As flashpoint issues go, the Export-Import Bank is an unlikely candidate. And yet, here we are.
Called Ex-Im for short, the agency provides financial assistance to United States exporters and their customers abroad, though critics argue Ex-Im is prone to corruption and cronyism. Unlike most other agencies, Congress has to periodically renew Ex-Im’s charter or it will shut down. The House is voting this week on a bill from Rep. Maxine Waters to reauthorize Ex-Im for 10 years, though Senate Majority Leader Mitch McConnell will not act on the bill in the Senate. Meanwhile, the agency is living on borrowed time under the continuing resolution that expires on Nov. 21.
The Waters bill contains no reforms and would actively make the agency worse and less accountable. A Senate bill sponsored by Sens. Kyrsten Sinema and Kevin Cramer suffers similar problems. Meanwhile, the Trump administration is pushing for a “clean” 10-year reauthorization that, while it doesn’t add new problems like the Waters and Sinema-Cramer bills do, it doesn’t solve any of Ex-Im’s cronyism problems, either.
Last time around, in 2014, Ex-Im’s authorization lapsed for the better part of a year after Congress declined to renew it. Even after reauthorization eventually passed in 2015, the agency was unable to perform transactions larger than $10 million, normally roughly five-sixths of its business. Expired board member terms during the lapse left Ex-Im shy of the needed three-member quorum to approve such transactions. The Senate refused to confirm replacements until May 2019.
During this period of reduced activity, annual U.S. exports increased by $128 billion. Boeing, which alone often accounted for half of Ex-Im’s business in most years, enjoyed record profits. Its CEO publicly told shareholders it had no problem finding private financing that normally would have been provided by Ex-Im. According to the Mercatus Center’s Veronique de Rugy, China was the largest foreign destination for Ex-Im financing in 2014, Ex-Im’s most recent year at full capacity. The single largest state-owned beneficiary was China Air. Ex-Im clearly cuts against President Trump’s China policy goals, but he still favors reauthorization.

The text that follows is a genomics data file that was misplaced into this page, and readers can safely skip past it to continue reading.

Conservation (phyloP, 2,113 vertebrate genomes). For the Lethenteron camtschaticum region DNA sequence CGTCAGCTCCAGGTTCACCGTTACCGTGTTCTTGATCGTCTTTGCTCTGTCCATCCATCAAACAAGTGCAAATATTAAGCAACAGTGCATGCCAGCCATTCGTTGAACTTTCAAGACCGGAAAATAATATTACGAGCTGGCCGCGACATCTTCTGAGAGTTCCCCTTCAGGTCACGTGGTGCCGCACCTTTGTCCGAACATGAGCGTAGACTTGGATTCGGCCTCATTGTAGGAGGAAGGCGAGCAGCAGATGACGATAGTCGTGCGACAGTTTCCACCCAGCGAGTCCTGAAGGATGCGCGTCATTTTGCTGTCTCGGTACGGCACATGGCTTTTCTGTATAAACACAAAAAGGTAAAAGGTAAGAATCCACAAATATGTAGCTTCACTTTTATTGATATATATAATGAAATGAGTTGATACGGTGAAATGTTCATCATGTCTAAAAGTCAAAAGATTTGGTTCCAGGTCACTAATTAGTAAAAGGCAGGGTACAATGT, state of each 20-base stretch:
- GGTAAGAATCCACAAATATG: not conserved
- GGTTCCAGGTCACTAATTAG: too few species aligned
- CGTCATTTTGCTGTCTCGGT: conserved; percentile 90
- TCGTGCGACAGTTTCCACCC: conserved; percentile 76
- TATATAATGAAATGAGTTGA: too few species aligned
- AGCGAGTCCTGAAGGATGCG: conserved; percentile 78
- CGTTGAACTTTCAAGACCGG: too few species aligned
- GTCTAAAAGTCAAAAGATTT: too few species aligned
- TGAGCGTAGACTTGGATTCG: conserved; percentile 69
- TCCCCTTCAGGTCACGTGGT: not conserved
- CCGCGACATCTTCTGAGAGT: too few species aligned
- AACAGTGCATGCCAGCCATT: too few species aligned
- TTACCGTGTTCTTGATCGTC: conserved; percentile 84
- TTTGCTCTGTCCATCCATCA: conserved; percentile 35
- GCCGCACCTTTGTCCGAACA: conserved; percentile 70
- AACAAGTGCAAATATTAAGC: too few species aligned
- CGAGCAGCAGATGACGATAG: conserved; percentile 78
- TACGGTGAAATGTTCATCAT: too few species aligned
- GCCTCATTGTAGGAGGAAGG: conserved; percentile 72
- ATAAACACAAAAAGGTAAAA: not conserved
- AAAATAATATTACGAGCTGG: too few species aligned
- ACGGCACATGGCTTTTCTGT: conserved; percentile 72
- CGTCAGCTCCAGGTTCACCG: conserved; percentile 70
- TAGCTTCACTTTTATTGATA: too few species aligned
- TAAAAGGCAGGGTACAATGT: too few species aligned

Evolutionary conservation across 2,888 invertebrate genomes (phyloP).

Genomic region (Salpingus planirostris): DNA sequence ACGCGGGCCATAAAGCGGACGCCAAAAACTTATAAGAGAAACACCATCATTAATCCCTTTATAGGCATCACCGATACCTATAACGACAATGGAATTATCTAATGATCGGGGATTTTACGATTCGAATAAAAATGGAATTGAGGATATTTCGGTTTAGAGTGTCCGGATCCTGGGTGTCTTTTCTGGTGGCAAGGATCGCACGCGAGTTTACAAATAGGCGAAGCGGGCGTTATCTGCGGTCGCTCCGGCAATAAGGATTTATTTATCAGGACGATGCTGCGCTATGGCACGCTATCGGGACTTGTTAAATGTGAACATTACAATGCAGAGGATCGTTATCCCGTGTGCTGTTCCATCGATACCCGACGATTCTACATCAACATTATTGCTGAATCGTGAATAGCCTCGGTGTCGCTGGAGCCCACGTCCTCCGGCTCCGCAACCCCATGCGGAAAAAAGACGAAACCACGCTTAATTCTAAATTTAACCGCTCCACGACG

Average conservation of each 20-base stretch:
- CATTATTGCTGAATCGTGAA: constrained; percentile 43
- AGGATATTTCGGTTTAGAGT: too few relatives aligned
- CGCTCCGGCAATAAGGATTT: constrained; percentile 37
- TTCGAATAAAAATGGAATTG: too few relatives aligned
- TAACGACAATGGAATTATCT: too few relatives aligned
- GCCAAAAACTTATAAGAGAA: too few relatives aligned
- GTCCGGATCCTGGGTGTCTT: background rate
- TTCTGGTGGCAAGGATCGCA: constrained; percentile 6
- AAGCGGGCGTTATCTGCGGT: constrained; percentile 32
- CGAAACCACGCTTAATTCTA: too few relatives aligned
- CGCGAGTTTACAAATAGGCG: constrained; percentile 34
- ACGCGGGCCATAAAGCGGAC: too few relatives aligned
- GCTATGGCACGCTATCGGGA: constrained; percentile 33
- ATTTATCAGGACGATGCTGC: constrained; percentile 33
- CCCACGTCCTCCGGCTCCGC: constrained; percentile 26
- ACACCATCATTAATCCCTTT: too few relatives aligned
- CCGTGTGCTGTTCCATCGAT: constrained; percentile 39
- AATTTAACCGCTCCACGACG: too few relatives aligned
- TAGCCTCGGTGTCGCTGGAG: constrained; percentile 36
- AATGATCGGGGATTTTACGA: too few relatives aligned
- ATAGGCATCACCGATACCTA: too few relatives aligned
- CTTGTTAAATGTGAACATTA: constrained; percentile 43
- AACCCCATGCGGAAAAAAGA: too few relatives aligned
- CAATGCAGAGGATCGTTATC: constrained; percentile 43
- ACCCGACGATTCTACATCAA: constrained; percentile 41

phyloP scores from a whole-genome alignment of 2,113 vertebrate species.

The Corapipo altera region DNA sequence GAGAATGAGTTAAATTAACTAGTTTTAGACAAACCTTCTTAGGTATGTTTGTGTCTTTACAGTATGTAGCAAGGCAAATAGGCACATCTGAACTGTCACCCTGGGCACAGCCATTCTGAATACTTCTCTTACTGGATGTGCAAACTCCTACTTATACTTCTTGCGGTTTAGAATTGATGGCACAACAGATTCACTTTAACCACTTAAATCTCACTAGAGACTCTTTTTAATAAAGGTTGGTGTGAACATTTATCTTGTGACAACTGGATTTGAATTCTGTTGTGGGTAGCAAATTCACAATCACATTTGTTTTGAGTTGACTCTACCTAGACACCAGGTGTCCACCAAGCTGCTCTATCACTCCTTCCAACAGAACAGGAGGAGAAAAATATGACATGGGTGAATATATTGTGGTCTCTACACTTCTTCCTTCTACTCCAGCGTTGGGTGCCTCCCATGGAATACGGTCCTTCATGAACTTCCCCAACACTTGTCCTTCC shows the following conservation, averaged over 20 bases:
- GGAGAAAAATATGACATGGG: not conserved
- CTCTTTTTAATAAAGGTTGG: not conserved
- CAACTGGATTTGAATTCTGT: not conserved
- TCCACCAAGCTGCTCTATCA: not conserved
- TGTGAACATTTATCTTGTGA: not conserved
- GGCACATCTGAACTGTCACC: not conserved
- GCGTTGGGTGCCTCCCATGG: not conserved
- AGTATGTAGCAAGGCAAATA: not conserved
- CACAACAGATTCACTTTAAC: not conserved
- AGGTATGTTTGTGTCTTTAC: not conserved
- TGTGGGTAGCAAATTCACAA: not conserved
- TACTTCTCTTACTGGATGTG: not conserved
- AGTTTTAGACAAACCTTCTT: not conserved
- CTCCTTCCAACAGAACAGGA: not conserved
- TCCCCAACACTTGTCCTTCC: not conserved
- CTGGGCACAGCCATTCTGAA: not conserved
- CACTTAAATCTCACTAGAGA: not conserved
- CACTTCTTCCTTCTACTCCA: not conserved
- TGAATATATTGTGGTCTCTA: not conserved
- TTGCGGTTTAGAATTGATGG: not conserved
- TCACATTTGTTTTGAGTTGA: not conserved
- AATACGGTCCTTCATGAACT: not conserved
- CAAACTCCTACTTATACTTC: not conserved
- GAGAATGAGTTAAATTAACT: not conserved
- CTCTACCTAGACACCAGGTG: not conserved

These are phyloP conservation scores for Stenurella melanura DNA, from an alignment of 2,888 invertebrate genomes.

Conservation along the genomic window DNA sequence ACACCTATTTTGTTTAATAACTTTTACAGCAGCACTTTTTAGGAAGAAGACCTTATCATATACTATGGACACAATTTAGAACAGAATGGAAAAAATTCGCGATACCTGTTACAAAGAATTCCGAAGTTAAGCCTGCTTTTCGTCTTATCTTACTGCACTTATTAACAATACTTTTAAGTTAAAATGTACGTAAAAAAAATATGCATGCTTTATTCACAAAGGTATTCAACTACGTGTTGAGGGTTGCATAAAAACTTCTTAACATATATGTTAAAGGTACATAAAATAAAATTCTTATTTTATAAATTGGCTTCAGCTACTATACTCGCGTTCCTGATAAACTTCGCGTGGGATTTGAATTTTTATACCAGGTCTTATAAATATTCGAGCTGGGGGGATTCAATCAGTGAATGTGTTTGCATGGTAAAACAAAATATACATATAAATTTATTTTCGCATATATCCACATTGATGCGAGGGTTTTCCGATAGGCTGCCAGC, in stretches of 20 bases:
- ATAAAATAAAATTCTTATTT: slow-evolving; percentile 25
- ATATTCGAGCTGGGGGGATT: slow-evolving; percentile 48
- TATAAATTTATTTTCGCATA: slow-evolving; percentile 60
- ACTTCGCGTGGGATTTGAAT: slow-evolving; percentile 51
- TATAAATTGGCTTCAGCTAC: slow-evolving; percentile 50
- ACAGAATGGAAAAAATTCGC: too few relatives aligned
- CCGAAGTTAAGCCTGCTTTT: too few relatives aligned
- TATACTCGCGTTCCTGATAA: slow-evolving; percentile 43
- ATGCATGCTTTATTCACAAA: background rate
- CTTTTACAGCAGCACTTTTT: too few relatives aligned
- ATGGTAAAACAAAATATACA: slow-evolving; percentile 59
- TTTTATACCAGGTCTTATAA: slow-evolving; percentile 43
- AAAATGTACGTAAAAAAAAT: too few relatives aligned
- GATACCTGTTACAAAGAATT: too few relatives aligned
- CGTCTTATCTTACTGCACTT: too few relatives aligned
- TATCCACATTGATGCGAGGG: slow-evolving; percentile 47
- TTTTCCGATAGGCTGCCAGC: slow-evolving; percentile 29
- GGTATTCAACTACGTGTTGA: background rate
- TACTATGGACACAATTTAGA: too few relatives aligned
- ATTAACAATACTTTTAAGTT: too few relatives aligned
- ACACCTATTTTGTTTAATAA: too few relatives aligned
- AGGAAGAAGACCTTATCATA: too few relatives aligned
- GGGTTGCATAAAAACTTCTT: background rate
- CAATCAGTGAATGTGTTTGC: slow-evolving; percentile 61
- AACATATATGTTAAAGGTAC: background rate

Ex-Im has no visible effect on the economy but has resulted in dozens of corruption allegations, while mostly benefiting a top-ten list of companies that do not need the help, such as Caterpillar and John Deere. It should be shut down. Since Ex-Im will instead almost certainly be reauthorized, the relevant battleground is now over second-best reforms. The Waters and Sinema-Cramer bills would reauthorize Ex-Im for a decade, more than double the usual interval. Two years would be better, so each session of Congress would have a chance to weigh in on Ex-Im’s performance.
The bills would also raise Ex-Im’s portfolio limit to $175 billion, up from $140 billion. It should instead be set at most to $60 billion, roughly in line with Ex-Im’s current portfolio size.
Most importantly, the bills would essentially remove Ex-Im’s quorum requirement for approving transactions over $10 million. Ex-Im’s board is Senate-appointed, making it one of the few available democratic checks on agency abuses. Taking away this accountability would give more power to an executive branch that already has too much, something Democrats should consider in the age of Trump and something Republicans should consider for when power eventually changes hands.
The bills would put more than $200 billion of additional taxpayer dollars at risk over the next decade, despite a significant risk of recession in the next few years. Precisely because Ex-Im should be closed, there is a real possibility its reauthorization will be folded into a must-pass spending bill, rather than put to a stand-alone vote. This should not be allowed to happen.
Regardless of how this reauthorization battle turns out, the last five years have already been a significant victory for reformers. The Nobel-winning economist Ronald Coase once wrote, “An economist who, by his efforts, is able to postpone by a week a government program which wastes $100 million a year (which I would call a modest success) has, by his action, earned his salary for the whole of his life.” Over the period from 2014 to 2018, Ex-Im’s reduced activity spared taxpayers from nearly $48 billion of risk exposure, or nearly $12 billion per year. Ex-Im’s total portfolio decreased by $52 billion, or an average of $13 billion per year. This is more than a modest success.
Due to Ex-Im’s reauthorization requirement, reformers will have another opportunity in a few years — a lesson in institutional design that should be applied to other agencies.
Originally published at The Washington Examiner.